Shuker, K. P. N. 1990. The Kellas cat: reviewing an enigma. Cryptozoology 9, 26-40.

- . 1993. The Lost Ark. HarperCollins, London.

- . 2002. The New Zoo. House of Stratus, Thirsk, North Yorkshire.

- . 2012. The Encyclopaedia of New and Rediscovered Animals. Coachwhip Publications, Landisville, Penn.

Worthy, T. H., Holdaway, R. N. 2002. The Lost World of the Moa. Indiana University Press, Bloomington, Indiana.

Darren Naish About the Author: Darren Naish is a science writer, technical editor and palaeozoologist (affiliated with the University of Southampton, UK). He mostly works on Cretaceous dinosaurs and pterosaurs but has an avid interest in all things tetrapod. His publications can be downloaded at darrennaish.wordpress.com. He has been blogging at Tetrapod Zoology since 2006. Check out the Tet Zoo podcast at tetzoo.com! Follow on Twitter @TetZoo.

The views expressed are those of the author and are not necessarily those of Scientific American.





Rights & Permissions

Comments 40 Comments

Add Comment
  1. 1. Carneades-IgnosticMorgan 9:35 pm 02/21/2013

    I intend to get it!

    Link to this
  2. 2. Christopher Taylor 11:21 pm 02/21/2013

    We’re all excited by, and interested in, ‘new’ species

    Come to Australia. There’s so many undescribed species lying around here, one runs a definite risk of becoming somewhat jaded about having to deal with them all the time.

    Oh yeah, there are fish and invertebrates too but (sorry) I don’t care much about those.

    Two fingers skywards to you too, mate.

    Among other controversial cases, I would say that the fascinating Kting voar Pseudonovibos spiralis… definitely does warrant inclusion, even though the status of this ‘species’ is now in substantial doubt.

    Personally, I’ve never relinquished my affection for the name this animal originally appeared by, the ‘holy goat’. Regarding its status, one could argue that (on a completely pedantic level) the case is closed, since the type specimen at least is from a water buffalo. Even if there was ever an actual animal exhibiting the kting voar morphology, it was not ‘Pseudonovibos spiralis‘.

    Link to this
  3. 3. Surroundx 5:33 am 02/22/2013

    A great review, Darren. Firm but fair. I concur that Shuker should have stuck to mentions of non-controversial taxa, however being arguably the world’s foremost cryptozoologist, one expected that he would so and thankfully it detracts minimally from an otherwise superb book. I will definitely be buying a copy when finances permit.

    Link to this
  4. 4. Dartian 6:55 am 02/22/2013

    Darren:
    since he can’t hope to cover all new animals named since the start of the 20th century, he focuses specifically on “spectacular” discoveries and rediscoveries. As he says, it would require a truly encyclopaedic volume to cover all post-1899 new animal species

    I think Shuker could have made his job considerably easier, and his book more focused, if he had restricted himself to the most recent discoveries only. I mean, the okapi (for example) has been known to science for more than 110 years now; it’s hardly what most people today have in mind when they think of ‘recently’ discovered species of animals. (Besides, the story of the okapi’s discovery has been told and retold so many times that there’s probably very little to add to it anymore.)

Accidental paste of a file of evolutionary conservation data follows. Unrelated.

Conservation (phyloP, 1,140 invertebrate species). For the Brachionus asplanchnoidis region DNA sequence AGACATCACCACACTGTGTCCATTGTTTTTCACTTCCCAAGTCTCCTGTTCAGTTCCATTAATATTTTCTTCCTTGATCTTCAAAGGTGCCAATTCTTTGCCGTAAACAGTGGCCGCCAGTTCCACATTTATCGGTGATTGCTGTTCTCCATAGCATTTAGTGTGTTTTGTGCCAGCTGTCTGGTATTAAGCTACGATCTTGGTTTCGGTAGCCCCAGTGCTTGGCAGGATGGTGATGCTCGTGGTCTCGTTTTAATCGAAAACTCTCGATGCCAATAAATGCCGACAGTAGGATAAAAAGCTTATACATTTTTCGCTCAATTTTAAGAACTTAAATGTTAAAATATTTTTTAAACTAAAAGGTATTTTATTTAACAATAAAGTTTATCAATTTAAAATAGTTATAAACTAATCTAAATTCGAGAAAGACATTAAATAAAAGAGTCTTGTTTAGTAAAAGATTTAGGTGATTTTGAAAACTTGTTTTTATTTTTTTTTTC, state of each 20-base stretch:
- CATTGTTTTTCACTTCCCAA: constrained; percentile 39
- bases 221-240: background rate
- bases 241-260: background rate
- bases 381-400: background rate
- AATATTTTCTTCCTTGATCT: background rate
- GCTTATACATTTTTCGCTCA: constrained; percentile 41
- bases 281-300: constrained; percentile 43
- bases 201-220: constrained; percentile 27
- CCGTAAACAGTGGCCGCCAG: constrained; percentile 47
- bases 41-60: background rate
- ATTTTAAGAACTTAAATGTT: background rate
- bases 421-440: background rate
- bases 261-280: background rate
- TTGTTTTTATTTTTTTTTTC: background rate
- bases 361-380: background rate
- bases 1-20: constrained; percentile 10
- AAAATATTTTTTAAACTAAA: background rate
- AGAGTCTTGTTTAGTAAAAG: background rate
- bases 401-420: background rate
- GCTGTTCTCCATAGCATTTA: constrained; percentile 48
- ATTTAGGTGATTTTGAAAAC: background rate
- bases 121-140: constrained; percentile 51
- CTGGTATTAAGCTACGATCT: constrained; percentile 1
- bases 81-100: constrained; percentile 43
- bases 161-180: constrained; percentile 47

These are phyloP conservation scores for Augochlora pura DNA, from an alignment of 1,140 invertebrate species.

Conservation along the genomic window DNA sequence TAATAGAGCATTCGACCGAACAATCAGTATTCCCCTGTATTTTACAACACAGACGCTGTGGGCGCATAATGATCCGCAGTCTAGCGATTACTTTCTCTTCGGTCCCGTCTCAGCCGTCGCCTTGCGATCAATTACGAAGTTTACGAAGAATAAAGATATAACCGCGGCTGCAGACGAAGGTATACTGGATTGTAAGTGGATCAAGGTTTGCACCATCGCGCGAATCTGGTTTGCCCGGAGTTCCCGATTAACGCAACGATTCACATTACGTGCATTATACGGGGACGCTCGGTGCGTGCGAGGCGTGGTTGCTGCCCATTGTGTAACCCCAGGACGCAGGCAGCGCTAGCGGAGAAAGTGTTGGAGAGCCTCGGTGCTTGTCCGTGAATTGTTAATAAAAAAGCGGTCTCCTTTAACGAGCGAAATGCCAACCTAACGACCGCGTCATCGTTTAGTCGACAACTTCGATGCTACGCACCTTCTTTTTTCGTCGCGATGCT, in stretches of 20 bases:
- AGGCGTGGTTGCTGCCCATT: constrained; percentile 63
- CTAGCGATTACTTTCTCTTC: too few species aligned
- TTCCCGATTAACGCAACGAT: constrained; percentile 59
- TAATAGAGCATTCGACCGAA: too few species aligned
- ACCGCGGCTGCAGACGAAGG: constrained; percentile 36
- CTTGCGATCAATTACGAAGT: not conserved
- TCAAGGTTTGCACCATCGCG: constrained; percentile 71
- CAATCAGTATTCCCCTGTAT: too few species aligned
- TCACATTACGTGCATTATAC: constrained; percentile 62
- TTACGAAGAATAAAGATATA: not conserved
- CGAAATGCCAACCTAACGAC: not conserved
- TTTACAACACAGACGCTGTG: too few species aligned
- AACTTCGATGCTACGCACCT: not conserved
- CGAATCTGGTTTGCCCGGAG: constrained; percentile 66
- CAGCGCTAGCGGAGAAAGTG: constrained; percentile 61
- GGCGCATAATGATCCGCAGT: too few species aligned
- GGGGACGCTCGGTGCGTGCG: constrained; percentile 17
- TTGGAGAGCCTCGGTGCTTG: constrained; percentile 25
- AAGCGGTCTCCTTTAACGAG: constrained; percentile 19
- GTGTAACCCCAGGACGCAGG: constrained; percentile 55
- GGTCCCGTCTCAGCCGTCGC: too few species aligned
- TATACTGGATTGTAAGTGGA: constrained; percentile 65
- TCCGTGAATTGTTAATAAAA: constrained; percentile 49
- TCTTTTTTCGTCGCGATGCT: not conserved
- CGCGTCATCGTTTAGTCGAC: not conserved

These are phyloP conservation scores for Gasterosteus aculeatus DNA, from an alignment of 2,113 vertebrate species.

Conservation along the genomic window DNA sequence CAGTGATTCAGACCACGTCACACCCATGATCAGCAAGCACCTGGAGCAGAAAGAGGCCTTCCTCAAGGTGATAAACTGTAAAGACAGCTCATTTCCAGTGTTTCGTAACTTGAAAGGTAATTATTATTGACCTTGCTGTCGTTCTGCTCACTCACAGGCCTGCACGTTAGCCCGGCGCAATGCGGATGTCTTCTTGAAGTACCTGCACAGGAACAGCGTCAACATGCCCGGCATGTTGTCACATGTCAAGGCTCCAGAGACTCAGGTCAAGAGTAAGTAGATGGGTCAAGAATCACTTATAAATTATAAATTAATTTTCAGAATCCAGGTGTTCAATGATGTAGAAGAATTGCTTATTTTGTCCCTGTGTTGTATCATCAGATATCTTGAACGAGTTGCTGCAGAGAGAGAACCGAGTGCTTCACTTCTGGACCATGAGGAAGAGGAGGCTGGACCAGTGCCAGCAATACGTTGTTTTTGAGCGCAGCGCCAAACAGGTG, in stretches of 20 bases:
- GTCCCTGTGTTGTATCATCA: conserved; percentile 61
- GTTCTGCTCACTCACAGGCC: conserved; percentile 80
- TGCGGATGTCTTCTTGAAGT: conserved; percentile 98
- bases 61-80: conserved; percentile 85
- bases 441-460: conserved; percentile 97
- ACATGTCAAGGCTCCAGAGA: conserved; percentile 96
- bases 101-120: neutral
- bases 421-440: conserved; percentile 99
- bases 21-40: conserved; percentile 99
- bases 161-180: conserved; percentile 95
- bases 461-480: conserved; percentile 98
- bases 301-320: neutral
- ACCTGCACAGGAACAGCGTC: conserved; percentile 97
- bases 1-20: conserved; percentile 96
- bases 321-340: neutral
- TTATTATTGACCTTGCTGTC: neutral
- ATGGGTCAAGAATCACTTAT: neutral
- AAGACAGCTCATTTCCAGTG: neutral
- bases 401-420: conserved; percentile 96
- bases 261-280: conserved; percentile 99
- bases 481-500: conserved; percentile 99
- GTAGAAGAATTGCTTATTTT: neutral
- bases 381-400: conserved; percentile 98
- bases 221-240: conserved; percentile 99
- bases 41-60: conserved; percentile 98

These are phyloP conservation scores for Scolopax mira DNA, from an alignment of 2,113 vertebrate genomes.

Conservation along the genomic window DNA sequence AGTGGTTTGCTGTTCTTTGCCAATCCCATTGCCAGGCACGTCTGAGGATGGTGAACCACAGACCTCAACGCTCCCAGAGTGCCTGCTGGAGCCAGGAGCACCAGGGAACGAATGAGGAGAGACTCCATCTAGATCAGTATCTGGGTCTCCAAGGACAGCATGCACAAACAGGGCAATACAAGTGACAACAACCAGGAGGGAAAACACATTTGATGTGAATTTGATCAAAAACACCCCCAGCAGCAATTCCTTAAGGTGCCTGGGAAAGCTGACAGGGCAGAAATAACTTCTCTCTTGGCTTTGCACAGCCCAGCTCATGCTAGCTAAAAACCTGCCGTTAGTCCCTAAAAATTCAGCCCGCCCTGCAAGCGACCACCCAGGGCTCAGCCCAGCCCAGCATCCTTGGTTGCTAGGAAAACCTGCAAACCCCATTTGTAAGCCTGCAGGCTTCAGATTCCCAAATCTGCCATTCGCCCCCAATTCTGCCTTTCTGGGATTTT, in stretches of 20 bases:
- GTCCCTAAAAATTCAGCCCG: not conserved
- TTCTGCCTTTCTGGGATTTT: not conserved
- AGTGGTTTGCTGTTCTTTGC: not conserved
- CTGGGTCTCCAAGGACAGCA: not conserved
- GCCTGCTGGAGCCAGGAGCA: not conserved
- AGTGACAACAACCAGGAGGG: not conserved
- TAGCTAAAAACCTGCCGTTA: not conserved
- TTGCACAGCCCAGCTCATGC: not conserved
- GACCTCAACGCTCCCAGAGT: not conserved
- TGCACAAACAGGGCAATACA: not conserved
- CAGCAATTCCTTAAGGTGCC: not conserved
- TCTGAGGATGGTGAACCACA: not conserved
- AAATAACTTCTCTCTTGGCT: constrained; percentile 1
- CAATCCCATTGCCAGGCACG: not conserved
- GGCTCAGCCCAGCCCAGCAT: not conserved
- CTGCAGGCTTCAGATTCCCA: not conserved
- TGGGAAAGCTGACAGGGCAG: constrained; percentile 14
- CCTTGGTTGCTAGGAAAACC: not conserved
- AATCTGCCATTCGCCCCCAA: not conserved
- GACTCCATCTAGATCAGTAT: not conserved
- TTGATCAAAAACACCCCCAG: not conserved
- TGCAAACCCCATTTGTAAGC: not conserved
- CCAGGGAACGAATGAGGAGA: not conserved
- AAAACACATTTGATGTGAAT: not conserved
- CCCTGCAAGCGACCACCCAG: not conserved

the Korean crevice salamander Karsenia koreana (named in 2005: Asia’s first plethodontid)

    That, in particular, is a significant omission in a book like this; I’m no amphibian specialist, but even I knew that this discovery was a pretty big deal back when it was announced.

    replace them with trees of some sort

    Ideally, yes. However, to be fair to Shuker, I think that in the case of many of the most recently discovered species that are included in his book, no proper phylogenetic analysis of their relationships have/had yet been published.

    Link to this
  5. 5. Hydrarchos 8:19 am 02/22/2013

    “From the Lost Ark to the New 300 – and Beyond (no, I don’t quite understand the subtitle either)”

    I’m pretty sure that’s actually “From the Lost Ark to the New Zoo – and Beyond”, just written in a font that makes a capital Z look like a 3. (I have noticed that cryptozoologists seem to have a tendency to use strange fonts…)

    Anyway, sounds like an awesome book, albeit with some annoying omissions. I have several questions about animals you mention, but one I have time to type now: why is the Black olm a subspecies of P. anguinus rather than a full species? It seems substantially different enough to be one to me, and it is at least de facto reproductively isolated from the white olm. Is it because differences can be explained by developmental factors rather than genetic distance?

    “the weird, beach-dwelling Pink snake Cryptophis incredibilis

    You’d think that with a name like that Shuker would have loved to include it if he knew about it…

    Link to this
  6. 6. Sordes 8:42 am 02/22/2013

    ” Oh yeah, there are fish and invertebrates too but (sorry) I don’t care much about those.”

    A damned, this illustration of the colossal squid Mesonychoteuthis hamiltoni which I painted for the book was a lot of work, especially as there are quite view references (and many of them have wrong proportions or are photos of collapsed carcasses). I hope you did recognize at least the Laotian rock rat I´ve drawn ;)